Gardening the Willowfield way!

This is a great time of year with the temperatures rising in the bright spring sunshine and the countryside coming to life with splashes of wildflowers and the trees beginning to come into leaf a little bit every day. The weather recently has been very good , bright and sunny, cool at nights with no real frost and with a little bit of rain that did no more than keep the dust down ! hopefully it will remain the same as long as possible but by the time you are reading this however it could of all changed as April weather is notorious for its heavy ‘April Showers’ and indeed the unsettled ‘cuckoo weather’ at the end of the month into early May. But , let’s be optimistic and hope that this will be the beginning of what will turn into a long warm summer !!
So, less of the chat and off to work !
1. The dry weather has made it possible to cut the grass down very low into the mossy layers in many lawns. Take the opportunity to spread some Lawn fertilizer and Moss Killer to help curb back the moss and encourage grass growth. By collecting the clippings at each mowing you will help reduce the further build-up of moss. Apply the fertilizer just before some rain is forecast and don’t mow for about 4 to 5 days later.
2. From now on it is time to start planting up your summer patio containers, window boxes and hanging baskets. There are so many flowering patio plants and summer annuals to choose from now that you can mix and match and come up with your own recipe for a colourful arrangement. Just be careful of the clear skies at night until the middle of May as it is still possible to get a nights’ frost up until then that can damage your plants and can even kill the more sensitive ones . To create your summer displays you can use any container to plant into from old boots, tin cans, dustbins and saucepans if you are into recycling, or to colourful plastic pots and ceramic pots and terracotta. Then choose your compost, from a regular potting compost to one that contains slow release fertilizer that will feed your plants for several months. A water retention gel can also be incorporated into the compost at this stage if you want to make the task of watering in the summer a little easier. And then off you can go to choose your selection of plants. Not possible to mention all the different types available but we have a wide range in stock out at Willowfield that we can show you. The most popular plants would be Geranium, Petunia, Begonia and Lobelia but there are many many more to choose from, so come on out and have a look see !
3. In the Fruit garden, try and get any trees or bushes planted up as soon as you can before summer arrives. Fertilize the soil with some organic fertilizer or a layer of mulch would also help keep weed growth down in close proximity to the base of the bush/tree. Keep an eye out for an early attack of greenfly on the young developing leaves. After a mild enough winter there will be small armies of greenfly ready to attack any young tender growth that will soon be appearing. Make sure all freshly planted trees or shrubs are securely supported to prevent ‘rocking’ n the wind. Black currants, Gooseberry and Raspberry should ideally all be planted now but still possible for another few weeks with a bit of extra care and attention.
4. In the vege garden there is plenty to do. Potatoes should be planted by now and earthing up can take place whenever the shoots are several inches above the soil surface. Earthing up at this time of year, as well as helping to increase your yield , it also helps prevent against frost damage..Peas and beens can also be sown direct into the soil as well as the root crops like carrot, parsnip, turnips ..etc. Lettuce and cabbage can also be planted as young plants. To prevent against damage from frost or cold winds, you can protect your plants and encourage germination of freshly sown crops by covering the ground with a special ‘fleece’ that is available in the garden centre. Thus will keep the ground several degrees higher and encourage early growth.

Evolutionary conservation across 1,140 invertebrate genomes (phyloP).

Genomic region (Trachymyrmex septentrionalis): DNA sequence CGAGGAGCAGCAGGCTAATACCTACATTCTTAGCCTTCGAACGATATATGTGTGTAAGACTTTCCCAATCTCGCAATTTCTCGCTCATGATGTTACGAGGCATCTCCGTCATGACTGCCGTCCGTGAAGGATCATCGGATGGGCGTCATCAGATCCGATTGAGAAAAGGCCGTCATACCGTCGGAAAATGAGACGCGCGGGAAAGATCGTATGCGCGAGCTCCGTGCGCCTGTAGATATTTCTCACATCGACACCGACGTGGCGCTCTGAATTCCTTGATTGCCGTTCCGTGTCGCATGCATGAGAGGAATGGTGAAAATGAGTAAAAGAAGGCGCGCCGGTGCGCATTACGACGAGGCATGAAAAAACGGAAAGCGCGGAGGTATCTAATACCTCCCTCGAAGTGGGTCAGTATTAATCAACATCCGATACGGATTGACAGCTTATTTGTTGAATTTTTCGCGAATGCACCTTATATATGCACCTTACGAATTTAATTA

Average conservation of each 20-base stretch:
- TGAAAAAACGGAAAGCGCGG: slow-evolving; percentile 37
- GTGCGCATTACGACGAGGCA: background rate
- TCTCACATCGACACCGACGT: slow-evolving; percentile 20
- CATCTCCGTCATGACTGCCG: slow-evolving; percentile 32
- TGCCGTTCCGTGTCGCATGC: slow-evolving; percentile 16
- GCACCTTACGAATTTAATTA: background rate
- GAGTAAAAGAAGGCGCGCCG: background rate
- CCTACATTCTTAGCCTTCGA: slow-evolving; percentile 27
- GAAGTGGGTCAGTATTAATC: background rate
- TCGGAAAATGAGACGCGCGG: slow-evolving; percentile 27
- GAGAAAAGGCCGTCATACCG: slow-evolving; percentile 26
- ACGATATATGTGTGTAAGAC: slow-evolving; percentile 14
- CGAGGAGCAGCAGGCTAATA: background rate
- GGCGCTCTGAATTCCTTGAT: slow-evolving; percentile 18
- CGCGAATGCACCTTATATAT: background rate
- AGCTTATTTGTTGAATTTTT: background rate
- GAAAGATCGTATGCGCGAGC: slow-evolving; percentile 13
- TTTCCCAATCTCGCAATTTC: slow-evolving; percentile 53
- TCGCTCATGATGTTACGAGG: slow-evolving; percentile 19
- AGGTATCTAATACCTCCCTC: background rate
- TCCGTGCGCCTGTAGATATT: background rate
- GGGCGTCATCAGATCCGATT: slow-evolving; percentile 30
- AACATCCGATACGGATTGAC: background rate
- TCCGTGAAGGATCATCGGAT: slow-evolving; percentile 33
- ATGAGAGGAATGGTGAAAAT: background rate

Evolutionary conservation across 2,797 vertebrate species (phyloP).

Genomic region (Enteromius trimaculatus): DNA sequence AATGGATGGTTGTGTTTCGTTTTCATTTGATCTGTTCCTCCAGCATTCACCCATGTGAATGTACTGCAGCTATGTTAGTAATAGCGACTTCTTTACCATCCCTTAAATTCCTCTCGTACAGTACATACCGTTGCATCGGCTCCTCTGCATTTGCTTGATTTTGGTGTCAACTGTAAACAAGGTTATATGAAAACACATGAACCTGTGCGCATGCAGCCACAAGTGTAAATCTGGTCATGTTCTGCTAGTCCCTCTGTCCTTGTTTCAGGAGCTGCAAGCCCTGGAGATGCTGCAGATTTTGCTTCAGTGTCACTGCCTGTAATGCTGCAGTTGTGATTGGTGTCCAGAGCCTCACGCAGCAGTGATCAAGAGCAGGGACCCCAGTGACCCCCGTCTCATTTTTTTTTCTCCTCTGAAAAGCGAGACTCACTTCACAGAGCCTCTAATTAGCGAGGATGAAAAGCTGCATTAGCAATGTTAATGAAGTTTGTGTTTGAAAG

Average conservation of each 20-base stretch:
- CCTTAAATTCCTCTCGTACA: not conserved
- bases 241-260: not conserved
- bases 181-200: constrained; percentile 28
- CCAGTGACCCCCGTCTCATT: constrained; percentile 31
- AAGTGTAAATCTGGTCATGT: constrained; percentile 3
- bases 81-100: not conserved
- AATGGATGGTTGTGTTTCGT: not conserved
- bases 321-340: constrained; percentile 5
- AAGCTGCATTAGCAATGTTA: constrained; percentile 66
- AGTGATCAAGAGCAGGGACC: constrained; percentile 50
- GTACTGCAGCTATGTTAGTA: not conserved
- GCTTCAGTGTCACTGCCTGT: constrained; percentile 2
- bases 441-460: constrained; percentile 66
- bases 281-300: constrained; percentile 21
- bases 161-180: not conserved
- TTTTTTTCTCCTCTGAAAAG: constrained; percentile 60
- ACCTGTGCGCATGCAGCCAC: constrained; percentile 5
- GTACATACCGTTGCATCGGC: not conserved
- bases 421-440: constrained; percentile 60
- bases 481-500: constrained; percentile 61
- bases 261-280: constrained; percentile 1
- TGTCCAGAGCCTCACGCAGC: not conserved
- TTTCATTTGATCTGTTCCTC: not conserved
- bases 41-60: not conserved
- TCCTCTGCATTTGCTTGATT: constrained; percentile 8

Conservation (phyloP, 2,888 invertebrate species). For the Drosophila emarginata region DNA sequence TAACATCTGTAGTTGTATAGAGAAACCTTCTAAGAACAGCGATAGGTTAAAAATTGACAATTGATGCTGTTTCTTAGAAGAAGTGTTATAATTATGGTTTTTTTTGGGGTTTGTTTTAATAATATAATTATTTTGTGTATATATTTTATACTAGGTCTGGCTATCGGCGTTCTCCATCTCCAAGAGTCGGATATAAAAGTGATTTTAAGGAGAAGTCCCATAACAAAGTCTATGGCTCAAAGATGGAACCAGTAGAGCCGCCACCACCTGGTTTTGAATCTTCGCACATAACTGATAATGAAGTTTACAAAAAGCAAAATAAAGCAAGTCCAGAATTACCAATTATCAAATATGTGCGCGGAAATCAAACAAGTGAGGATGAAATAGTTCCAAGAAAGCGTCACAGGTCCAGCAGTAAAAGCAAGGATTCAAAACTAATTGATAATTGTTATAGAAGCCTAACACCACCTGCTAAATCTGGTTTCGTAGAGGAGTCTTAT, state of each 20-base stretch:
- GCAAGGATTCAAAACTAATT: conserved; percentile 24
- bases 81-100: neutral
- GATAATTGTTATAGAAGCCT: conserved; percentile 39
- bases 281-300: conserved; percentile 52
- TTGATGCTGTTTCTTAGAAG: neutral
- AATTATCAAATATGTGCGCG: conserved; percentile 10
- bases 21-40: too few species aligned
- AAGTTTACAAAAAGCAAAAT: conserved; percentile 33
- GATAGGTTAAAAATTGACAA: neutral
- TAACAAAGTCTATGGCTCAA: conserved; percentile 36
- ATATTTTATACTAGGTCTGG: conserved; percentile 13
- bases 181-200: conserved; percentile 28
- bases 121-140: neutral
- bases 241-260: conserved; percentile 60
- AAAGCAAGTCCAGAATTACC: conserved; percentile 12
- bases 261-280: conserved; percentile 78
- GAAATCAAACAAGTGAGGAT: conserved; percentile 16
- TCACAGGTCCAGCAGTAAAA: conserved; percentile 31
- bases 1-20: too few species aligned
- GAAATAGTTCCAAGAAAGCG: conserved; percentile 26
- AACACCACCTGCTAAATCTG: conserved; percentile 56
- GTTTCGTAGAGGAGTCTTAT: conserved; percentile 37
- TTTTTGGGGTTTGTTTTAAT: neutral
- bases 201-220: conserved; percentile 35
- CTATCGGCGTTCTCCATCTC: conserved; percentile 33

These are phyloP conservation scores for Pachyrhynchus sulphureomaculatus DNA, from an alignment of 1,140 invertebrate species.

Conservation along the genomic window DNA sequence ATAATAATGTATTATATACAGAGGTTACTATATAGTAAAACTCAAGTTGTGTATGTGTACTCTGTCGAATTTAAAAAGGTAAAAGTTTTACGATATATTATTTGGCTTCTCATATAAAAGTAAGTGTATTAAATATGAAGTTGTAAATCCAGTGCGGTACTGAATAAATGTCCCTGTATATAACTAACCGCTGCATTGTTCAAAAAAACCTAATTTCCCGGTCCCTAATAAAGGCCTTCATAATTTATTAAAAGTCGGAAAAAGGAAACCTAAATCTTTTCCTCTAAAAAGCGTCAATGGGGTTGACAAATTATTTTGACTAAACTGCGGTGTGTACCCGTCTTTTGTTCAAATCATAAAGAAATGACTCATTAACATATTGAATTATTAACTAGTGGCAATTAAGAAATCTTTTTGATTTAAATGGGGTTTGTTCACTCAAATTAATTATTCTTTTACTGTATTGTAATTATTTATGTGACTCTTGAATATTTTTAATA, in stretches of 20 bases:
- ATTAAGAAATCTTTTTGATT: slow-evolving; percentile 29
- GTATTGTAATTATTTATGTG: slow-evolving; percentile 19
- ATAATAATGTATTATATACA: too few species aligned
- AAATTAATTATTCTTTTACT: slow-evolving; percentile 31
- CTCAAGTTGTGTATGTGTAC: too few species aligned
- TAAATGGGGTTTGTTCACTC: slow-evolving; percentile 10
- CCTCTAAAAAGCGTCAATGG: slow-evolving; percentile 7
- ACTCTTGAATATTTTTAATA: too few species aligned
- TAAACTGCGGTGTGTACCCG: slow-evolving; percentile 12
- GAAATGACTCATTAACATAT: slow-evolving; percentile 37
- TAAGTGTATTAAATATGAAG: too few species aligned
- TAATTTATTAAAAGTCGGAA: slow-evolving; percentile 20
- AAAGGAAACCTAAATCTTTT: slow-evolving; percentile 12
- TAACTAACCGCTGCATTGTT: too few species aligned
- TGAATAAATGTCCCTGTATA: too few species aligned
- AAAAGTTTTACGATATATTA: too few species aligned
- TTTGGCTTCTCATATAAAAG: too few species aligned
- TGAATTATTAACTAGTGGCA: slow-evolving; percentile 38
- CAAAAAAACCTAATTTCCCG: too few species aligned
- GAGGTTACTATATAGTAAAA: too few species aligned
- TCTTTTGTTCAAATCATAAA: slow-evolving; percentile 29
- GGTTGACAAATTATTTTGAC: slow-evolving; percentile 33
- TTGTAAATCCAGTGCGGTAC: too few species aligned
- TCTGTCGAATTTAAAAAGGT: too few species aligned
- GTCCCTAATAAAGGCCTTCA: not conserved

5. A Herb garden can be planted up from potted plants or seed can be sown under protection for planting out much later on. Planting can be carried out in the ground or in containers close to the house for ease of picking. Most herbs are happy to be grouped together but Mint should be kept in their own container as they are very invasive and will take over the whole herb patch if not contained.
6. Lavender will make a great summer flowering plant and should be planted up now. The regular Lavender augustifolia makes the largest toughest plant that can withstand our winters very well but misses out of the intensity of colour produced by Lavender Hidcote or Munstead varieties. If planting on wet ground, plant on a slightly higher raised area to give better drainage.
7. Alpines are very useful for providing colour in the garden at this time of the year as they are able to withstand the late frosts of April without any damage to their flowers. Aubretia, Arabis and Campanulas are best of the early flowering alpines and there are plenty more to follow for continual splashes of colour.
8. Larger Herbaceous perennials can also be planted now for summer flowering. Astilbe, Delphinium, Lupin, Phlox…etc will all produce a great splash of coulor for later on in the season.
9. In the shrub beds the early flowering Mahonia, Camelia, Viburnum and Forsythia are beginning to give way to Magnolias, Rhododendrons, Choisya and the various Pieris with their changing leaf colour and flowers. Add new bushedto your shrubbery to provide a continuous splash of colour for throughout the season.
10. Get as much work done as possible over the next few weeks as it will make summer gardening work so much easier !….and no midges at the moment !!

Until next month, Happy Gardening and come and see us outat Willowfield on the Sneem Road out of Kenmare
Simon and Margaret Linnell 087 9809733
garnden nites to fllow